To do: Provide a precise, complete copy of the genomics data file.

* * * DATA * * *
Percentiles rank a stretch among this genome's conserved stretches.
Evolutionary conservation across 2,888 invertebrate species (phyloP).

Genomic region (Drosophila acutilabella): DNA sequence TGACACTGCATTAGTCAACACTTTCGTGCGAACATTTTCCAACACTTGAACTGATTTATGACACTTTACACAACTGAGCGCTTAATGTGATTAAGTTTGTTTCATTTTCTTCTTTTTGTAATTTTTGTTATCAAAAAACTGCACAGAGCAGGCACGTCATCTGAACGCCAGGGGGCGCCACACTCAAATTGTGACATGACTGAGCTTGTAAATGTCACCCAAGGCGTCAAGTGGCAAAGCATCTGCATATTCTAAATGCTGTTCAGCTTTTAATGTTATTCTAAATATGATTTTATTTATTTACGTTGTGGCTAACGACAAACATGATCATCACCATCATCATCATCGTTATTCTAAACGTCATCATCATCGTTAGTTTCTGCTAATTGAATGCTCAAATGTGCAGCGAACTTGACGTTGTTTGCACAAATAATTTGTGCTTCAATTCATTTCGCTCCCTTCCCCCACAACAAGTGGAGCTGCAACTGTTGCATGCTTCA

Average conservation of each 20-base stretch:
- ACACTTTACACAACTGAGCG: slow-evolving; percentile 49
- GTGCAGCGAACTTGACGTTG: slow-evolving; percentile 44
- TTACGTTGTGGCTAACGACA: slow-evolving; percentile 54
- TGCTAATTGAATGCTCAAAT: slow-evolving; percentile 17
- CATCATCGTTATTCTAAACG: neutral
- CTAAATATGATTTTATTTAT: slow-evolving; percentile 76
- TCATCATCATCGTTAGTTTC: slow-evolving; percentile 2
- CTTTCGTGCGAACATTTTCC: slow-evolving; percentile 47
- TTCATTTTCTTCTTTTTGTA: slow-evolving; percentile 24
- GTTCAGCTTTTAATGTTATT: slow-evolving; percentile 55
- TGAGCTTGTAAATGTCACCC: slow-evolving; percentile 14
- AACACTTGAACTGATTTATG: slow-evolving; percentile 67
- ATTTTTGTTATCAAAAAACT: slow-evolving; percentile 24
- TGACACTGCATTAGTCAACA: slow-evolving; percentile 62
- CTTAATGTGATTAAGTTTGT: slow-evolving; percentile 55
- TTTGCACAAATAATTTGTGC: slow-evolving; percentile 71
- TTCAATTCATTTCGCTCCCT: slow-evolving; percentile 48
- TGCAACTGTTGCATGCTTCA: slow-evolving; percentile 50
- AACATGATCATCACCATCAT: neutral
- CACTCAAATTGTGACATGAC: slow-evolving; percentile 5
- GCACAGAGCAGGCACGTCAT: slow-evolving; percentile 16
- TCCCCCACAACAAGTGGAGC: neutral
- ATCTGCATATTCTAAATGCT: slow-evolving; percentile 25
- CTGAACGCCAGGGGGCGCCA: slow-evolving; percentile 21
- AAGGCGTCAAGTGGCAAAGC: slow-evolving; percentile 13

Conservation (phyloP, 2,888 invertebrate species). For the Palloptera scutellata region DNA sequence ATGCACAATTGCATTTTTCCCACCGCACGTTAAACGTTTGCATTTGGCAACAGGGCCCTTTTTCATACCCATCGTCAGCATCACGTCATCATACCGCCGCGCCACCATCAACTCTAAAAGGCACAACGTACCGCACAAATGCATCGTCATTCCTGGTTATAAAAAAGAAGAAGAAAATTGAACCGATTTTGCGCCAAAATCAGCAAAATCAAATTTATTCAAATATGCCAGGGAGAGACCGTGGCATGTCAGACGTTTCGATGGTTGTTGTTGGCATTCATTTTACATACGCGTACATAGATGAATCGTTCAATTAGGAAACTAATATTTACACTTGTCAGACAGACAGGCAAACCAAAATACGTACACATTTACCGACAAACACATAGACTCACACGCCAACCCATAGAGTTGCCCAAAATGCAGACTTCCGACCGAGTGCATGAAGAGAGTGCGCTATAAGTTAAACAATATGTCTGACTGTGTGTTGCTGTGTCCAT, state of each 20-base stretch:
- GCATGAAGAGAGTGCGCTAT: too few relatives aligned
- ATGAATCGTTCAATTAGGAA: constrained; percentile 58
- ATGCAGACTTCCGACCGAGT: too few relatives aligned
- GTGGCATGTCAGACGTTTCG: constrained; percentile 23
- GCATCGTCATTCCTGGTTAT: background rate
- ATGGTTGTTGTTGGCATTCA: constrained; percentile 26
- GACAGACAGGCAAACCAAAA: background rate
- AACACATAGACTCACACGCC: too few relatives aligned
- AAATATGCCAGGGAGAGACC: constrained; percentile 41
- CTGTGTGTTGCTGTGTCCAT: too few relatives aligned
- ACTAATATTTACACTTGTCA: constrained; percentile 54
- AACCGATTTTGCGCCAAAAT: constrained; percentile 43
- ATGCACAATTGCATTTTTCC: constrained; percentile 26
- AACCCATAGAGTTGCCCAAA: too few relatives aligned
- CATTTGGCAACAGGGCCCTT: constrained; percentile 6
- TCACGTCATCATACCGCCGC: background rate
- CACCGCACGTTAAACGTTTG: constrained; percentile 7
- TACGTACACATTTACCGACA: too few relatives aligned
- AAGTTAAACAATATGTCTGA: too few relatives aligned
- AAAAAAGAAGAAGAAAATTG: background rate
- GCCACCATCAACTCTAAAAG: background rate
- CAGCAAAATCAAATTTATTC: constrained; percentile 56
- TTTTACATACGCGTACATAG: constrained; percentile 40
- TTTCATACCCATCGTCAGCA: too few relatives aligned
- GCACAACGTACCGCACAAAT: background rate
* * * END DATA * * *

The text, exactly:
Percentiles rank a stretch among this genome's conserved stretches.
Evolutionary conservation across 2,888 invertebrate species (phyloP).

Genomic region (Drosophila acutilabella): DNA sequence TGACACTGCATTAGTCAACACTTTCGTGCGAACATTTTCCAACACTTGAACTGATTTATGACACTTTACACAACTGAGCGCTTAATGTGATTAAGTTTGTTTCATTTTCTTCTTTTTGTAATTTTTGTTATCAAAAAACTGCACAGAGCAGGCACGTCATCTGAACGCCAGGGGGCGCCACACTCAAATTGTGACATGACTGAGCTTGTAAATGTCACCCAAGGCGTCAAGTGGCAAAGCATCTGCATATTCTAAATGCTGTTCAGCTTTTAATGTTATTCTAAATATGATTTTATTTATTTACGTTGTGGCTAACGACAAACATGATCATCACCATCATCATCATCGTTATTCTAAACGTCATCATCATCGTTAGTTTCTGCTAATTGAATGCTCAAATGTGCAGCGAACTTGACGTTGTTTGCACAAATAATTTGTGCTTCAATTCATTTCGCTCCCTTCCCCCACAACAAGTGGAGCTGCAACTGTTGCATGCTTCA

Average conservation of each 20-base stretch:
- ACACTTTACACAACTGAGCG: slow-evolving; percentile 49
- GTGCAGCGAACTTGACGTTG: slow-evolving; percentile 44
- TTACGTTGTGGCTAACGACA: slow-evolving; percentile 54
- TGCTAATTGAATGCTCAAAT: slow-evolving; percentile 17
- CATCATCGTTATTCTAAACG: neutral
- CTAAATATGATTTTATTTAT: slow-evolving; percentile 76
- TCATCATCATCGTTAGTTTC: slow-evolving; percentile 2
- CTTTCGTGCGAACATTTTCC: slow-evolving; percentile 47
- TTCATTTTCTTCTTTTTGTA: slow-evolving; percentile 24
- GTTCAGCTTTTAATGTTATT: slow-evolving; percentile 55
- TGAGCTTGTAAATGTCACCC: slow-evolving; percentile 14
- AACACTTGAACTGATTTATG: slow-evolving; percentile 67
- ATTTTTGTTATCAAAAAACT: slow-evolving; percentile 24
- TGACACTGCATTAGTCAACA: slow-evolving; percentile 62
- CTTAATGTGATTAAGTTTGT: slow-evolving; percentile 55
- TTTGCACAAATAATTTGTGC: slow-evolving; percentile 71
- TTCAATTCATTTCGCTCCCT: slow-evolving; percentile 48
- TGCAACTGTTGCATGCTTCA: slow-evolving; percentile 50
- AACATGATCATCACCATCAT: neutral
- CACTCAAATTGTGACATGAC: slow-evolving; percentile 5
- GCACAGAGCAGGCACGTCAT: slow-evolving; percentile 16
- TCCCCCACAACAAGTGGAGC: neutral
- ATCTGCATATTCTAAATGCT: slow-evolving; percentile 25
- CTGAACGCCAGGGGGCGCCA: slow-evolving; percentile 21
- AAGGCGTCAAGTGGCAAAGC: slow-evolving; percentile 13

Conservation (phyloP, 2,888 invertebrate species). For the Palloptera scutellata region DNA sequence ATGCACAATTGCATTTTTCCCACCGCACGTTAAACGTTTGCATTTGGCAACAGGGCCCTTTTTCATACCCATCGTCAGCATCACGTCATCATACCGCCGCGCCACCATCAACTCTAAAAGGCACAACGTACCGCACAAATGCATCGTCATTCCTGGTTATAAAAAAGAAGAAGAAAATTGAACCGATTTTGCGCCAAAATCAGCAAAATCAAATTTATTCAAATATGCCAGGGAGAGACCGTGGCATGTCAGACGTTTCGATGGTTGTTGTTGGCATTCATTTTACATACGCGTACATAGATGAATCGTTCAATTAGGAAACTAATATTTACACTTGTCAGACAGACAGGCAAACCAAAATACGTACACATTTACCGACAAACACATAGACTCACACGCCAACCCATAGAGTTGCCCAAAATGCAGACTTCCGACCGAGTGCATGAAGAGAGTGCGCTATAAGTTAAACAATATGTCTGACTGTGTGTTGCTGTGTCCAT, state of each 20-base stretch:
- GCATGAAGAGAGTGCGCTAT: too few relatives aligned
- ATGAATCGTTCAATTAGGAA: constrained; percentile 58
- ATGCAGACTTCCGACCGAGT: too few relatives aligned
- GTGGCATGTCAGACGTTTCG: constrained; percentile 23
- GCATCGTCATTCCTGGTTAT: background rate
- ATGGTTGTTGTTGGCATTCA: constrained; percentile 26
- GACAGACAGGCAAACCAAAA: background rate
- AACACATAGACTCACACGCC: too few relatives aligned
- AAATATGCCAGGGAGAGACC: constrained; percentile 41
- CTGTGTGTTGCTGTGTCCAT: too few relatives aligned
- ACTAATATTTACACTTGTCA: constrained; percentile 54
- AACCGATTTTGCGCCAAAAT: constrained; percentile 43
- ATGCACAATTGCATTTTTCC: constrained; percentile 26
- AACCCATAGAGTTGCCCAAA: too few relatives aligned
- CATTTGGCAACAGGGCCCTT: constrained; percentile 6
- TCACGTCATCATACCGCCGC: background rate
- CACCGCACGTTAAACGTTTG: constrained; percentile 7
- TACGTACACATTTACCGACA: too few relatives aligned
- AAGTTAAACAATATGTCTGA: too few relatives aligned
- AAAAAAGAAGAAGAAAATTG: background rate
- GCCACCATCAACTCTAAAAG: background rate
- CAGCAAAATCAAATTTATTC: constrained; percentile 56
- TTTTACATACGCGTACATAG: constrained; percentile 40
- TTTCATACCCATCGTCAGCA: too few relatives aligned
- GCACAACGTACCGCACAAAT: background rate